Choosing suitable hosts is an important component of parasitoid fitness. Many parasitoids reject already-parasitized hosts. In some species, females reject hosts in which they had recently oviposited, but accept these hosts minutes or hours later. Parasitoids were suggested to mark hosts with repellent pheromones at oviposition and to accept them again after the mark fades. We tested a complementary hypothesis, stating that parasitoids’ host acceptance thresholds decrease with time since their previous oviposition because of a change in internal state, independent of the hosts’ deterrent marking. We scored the acceptance of hosts (eggs of the moth Phthorimaea operculella, Gelechiidae) by Copidosoma koehleri (Encyrtidae) parasitoids in single-choice experiments. Acceptance of self-parasitized (low-quality) hosts increased with time since the wasps’ previous host encounter. The wasps accepted two non-parasitized (high-quality) hosts within a 5-s presentation interval, indicating that they are physiologically able to oviposit twice in quick succession. Parasitized hosts, presented after varying time intervals to conspecifics with uniform host encounter experience, were accepted at similar frequencies. However, as predicted by the working hypothesis, increasing the time elapsed since the wasps’ last oviposition significantly enhanced the acceptance rates of hosts that had been parasitized by conspecifics 2 min earlier. Learning of host-associated cues during oviposition may enable wasps to identify and reject parasitized hosts, while fading of this association from their short-term memory during periods with no host encounters could trigger acceptance of parasitized hosts. State-dependent host acceptance may adaptively allow wasps to avoid self-superparasitism and to adjust conspecific superparasitism rates to foraging conditions.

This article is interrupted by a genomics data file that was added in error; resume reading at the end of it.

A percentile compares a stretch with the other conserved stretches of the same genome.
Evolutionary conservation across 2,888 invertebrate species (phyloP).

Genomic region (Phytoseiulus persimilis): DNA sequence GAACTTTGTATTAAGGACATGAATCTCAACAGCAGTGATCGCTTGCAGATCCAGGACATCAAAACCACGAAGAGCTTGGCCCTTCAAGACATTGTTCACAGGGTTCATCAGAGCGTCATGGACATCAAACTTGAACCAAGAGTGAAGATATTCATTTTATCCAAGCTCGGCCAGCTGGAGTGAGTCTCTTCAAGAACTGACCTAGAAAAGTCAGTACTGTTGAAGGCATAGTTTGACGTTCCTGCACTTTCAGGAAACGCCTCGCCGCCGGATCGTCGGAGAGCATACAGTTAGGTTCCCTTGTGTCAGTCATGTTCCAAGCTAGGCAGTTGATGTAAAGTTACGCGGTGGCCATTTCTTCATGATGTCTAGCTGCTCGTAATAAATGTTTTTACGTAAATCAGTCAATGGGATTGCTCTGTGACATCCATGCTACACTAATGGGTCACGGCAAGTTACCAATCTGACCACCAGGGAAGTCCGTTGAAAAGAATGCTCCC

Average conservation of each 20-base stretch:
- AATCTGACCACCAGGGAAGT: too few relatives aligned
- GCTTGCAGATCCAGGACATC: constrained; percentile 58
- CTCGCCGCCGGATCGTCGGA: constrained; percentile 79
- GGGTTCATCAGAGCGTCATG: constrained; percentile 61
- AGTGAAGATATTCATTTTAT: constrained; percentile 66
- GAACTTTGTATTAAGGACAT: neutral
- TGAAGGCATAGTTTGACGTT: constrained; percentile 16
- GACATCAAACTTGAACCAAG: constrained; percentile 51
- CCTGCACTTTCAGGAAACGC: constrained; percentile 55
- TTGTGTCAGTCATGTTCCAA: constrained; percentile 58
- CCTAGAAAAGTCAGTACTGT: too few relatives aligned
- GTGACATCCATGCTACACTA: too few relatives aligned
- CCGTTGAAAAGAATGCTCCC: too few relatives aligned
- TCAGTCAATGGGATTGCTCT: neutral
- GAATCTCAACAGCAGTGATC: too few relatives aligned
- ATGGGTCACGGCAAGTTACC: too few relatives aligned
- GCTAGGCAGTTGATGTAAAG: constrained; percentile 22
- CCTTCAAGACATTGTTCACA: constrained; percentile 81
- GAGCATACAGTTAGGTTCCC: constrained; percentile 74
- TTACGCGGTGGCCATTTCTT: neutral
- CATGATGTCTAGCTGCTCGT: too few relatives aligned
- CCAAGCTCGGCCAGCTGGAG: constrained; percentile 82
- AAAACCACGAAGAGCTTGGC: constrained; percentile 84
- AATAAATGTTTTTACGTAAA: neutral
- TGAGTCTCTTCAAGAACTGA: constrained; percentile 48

Bibliographical notePublisher Copyright:
© 2015, Springer-Verlag Berlin Heidelberg.
- Acceptance threshold
- Host choice
ASJC Scopus subject areas
- Ecology, Evolution, Behavior and Systematics
- Animal Science and Zoology